Kara Swisher

Recent Posts by Kara Swisher

Palm Pre Commercial Keeps Mirroring the Ladies

At the seventh D: All Things Digital conference in May, in an onstage interview, Palm’s major investor, Roger McNamee, and I got into a minor tussle over the mirror on the back of the just-launched Pre smartphone and his assertion that the ladies in particular would love it.

Take that, reflectively-challenged Apple (AAPL) iPhone!

Here is a picture of McNamee at D7, talking about the mirror, and here’s the partial transcript of the exchange:

MR. MCNAMEE: It has a mirror on the back. Remember, there has never been a smart phone designed for the needs of women before.

MS. SWISHER: Wait, wait. Women need mirrors more than, say, you?

MR. MCNAMEE: No, I am saying if you have the opportunity to stick a mirror on here, why wouldn’t you do it? If you are making it for 25- to 40-year-old nerds, you would have put a black thing back here. But we are sitting here going, “Look, it costs nothing. Why don’t we do it because you know what, people actually do need mirrors from time to time.”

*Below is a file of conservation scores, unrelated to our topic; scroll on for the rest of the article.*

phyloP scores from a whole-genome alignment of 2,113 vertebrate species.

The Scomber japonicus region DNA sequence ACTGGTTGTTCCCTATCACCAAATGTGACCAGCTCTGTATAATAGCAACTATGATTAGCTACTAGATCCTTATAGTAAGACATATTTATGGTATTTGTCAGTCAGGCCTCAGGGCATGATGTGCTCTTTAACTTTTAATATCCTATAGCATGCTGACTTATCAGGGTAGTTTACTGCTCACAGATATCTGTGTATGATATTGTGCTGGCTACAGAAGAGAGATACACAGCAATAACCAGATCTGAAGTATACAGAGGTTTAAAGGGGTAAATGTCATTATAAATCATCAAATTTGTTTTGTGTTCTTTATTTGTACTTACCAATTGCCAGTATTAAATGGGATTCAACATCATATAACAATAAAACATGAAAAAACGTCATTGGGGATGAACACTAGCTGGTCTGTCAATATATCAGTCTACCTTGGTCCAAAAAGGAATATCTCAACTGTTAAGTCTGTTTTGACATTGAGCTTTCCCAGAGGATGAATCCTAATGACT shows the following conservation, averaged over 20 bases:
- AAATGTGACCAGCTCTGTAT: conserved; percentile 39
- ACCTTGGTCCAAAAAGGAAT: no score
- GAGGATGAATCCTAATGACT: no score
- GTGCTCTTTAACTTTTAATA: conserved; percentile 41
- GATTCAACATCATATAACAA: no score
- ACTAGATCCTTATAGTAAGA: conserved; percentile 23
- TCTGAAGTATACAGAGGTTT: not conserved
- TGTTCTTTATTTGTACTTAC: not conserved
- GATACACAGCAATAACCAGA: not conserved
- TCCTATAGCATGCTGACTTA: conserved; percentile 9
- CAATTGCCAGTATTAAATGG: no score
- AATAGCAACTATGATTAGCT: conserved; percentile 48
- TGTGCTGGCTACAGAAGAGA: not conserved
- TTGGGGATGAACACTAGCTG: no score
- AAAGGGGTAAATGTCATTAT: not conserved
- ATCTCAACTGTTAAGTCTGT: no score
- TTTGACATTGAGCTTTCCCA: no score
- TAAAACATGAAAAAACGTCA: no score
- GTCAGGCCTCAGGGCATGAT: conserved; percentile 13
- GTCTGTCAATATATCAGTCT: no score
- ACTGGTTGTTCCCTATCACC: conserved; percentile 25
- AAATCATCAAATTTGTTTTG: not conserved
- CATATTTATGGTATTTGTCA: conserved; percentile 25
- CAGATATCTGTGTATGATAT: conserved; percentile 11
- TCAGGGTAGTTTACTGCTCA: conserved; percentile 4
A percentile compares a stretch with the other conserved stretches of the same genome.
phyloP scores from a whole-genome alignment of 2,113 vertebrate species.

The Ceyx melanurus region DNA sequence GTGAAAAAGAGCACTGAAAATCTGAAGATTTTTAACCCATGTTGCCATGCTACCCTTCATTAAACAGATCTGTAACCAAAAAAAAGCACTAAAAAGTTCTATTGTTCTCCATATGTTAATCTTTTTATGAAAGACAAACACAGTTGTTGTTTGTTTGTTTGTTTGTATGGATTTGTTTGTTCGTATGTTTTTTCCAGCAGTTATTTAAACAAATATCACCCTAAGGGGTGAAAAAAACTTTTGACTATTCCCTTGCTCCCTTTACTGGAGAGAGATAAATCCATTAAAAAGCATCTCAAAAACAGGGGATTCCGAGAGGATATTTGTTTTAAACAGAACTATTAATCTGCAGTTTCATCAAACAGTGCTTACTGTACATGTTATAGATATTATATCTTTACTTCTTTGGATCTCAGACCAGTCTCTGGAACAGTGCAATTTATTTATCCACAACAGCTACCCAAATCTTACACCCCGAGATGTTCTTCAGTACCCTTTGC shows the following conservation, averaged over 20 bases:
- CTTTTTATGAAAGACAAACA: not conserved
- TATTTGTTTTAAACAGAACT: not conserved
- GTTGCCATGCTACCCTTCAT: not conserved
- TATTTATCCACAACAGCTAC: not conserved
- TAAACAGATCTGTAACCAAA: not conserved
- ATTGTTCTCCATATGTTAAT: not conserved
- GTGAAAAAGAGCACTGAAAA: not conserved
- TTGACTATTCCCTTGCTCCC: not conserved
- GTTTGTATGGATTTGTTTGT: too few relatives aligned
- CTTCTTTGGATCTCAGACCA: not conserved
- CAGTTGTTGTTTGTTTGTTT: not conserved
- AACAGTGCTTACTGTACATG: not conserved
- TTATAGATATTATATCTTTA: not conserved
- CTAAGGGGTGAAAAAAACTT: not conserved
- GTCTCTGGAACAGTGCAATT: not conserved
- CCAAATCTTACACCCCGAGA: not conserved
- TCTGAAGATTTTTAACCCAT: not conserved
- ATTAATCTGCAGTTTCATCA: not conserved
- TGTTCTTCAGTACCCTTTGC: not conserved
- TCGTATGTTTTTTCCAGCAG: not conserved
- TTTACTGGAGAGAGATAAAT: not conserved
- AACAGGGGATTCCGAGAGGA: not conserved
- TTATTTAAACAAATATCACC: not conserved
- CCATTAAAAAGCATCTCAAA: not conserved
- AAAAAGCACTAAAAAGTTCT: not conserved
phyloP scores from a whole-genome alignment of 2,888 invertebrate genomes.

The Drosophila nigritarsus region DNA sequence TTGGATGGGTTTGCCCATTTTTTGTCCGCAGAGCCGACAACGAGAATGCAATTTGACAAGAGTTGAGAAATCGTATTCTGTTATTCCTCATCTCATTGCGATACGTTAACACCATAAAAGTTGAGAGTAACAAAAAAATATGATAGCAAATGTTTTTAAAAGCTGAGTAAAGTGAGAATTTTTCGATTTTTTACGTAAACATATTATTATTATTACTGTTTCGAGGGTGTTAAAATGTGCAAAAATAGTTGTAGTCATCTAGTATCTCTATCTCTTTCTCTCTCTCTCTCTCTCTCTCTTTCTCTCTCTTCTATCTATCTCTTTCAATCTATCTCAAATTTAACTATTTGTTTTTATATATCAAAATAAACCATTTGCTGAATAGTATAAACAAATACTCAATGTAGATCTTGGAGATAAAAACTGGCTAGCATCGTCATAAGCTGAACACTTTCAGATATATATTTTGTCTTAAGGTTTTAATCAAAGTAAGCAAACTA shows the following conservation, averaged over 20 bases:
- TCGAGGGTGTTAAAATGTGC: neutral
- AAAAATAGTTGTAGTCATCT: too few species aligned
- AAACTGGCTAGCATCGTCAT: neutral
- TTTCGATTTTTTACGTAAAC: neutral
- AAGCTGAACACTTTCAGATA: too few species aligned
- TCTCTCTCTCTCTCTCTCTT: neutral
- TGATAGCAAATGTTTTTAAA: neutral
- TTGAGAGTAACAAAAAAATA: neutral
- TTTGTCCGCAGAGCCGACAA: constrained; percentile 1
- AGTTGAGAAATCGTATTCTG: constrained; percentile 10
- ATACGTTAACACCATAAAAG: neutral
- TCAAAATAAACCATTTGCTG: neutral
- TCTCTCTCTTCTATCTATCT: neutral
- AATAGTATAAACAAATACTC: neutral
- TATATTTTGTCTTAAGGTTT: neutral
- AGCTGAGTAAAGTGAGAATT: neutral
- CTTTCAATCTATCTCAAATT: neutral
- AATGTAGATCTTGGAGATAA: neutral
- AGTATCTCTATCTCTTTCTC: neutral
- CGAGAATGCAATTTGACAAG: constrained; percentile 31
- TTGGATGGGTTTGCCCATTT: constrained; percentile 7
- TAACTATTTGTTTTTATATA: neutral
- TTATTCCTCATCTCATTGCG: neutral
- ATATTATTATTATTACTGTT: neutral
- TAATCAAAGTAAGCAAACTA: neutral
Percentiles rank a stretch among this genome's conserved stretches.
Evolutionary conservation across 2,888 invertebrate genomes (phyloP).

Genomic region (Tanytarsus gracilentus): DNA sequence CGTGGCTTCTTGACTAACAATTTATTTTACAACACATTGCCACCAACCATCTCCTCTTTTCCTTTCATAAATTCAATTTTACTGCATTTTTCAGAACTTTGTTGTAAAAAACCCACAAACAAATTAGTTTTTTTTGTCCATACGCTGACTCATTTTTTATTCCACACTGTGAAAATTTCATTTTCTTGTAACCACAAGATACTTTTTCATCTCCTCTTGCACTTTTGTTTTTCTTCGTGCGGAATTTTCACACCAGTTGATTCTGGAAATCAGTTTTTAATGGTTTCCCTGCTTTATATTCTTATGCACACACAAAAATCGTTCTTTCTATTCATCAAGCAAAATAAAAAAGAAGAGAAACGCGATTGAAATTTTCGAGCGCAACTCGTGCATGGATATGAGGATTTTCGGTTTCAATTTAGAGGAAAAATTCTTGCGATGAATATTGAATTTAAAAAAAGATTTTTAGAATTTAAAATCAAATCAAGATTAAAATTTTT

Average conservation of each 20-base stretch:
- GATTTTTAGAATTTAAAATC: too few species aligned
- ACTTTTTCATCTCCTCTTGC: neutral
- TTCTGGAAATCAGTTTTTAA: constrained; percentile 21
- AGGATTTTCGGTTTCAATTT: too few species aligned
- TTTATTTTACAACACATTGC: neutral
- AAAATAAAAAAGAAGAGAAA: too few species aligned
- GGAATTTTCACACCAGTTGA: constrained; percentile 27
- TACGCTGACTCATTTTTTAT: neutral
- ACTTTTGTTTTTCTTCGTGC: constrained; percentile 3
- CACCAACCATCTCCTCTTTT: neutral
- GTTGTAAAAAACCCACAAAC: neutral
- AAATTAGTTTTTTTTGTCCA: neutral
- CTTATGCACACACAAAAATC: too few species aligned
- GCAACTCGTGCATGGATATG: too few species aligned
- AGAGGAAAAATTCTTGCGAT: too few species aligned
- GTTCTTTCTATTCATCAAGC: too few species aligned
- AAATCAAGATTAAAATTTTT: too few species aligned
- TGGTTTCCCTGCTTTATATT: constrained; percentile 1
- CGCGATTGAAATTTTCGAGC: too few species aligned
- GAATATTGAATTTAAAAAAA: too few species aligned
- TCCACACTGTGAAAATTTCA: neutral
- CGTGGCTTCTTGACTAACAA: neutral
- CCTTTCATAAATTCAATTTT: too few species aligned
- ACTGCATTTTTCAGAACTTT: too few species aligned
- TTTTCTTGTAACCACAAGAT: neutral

Later, I joked, “Nice, Roger. Perhaps someday it will include a blow dryer as well,” and McNamee tried mightily to poll the crowd to see if I was being too politically correct for questioning his–oh, that crazy Roger!–borderline kooky mirror-as-innovation theory.

All in good fun!

In any case, Palm (PALM) is certainly not backing away from the female demographic with its latest television commercial, which features an unusually pale woman with a sing-song and vaguely creepy voice.

Rather than hawking a Silicon Valley nifty gadget, it feels more like a perfume advertisement or one for a new shampoo that promises lustrous locks.

All the better to look good in a mirror, presumably.

Here’s the new commercial, as well as a similar one from June, which feels like an ad for yoga clothes (and below it is a video of the full interview–including the mirror debate–with McNamee and also Palm Chairman and CEO Jon Rubinstein):

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People who left them on in social situations were openly called “glassholes.”

— Joel Hladecek, in a post titled “Messages From the Future: The Fate of Google Glass”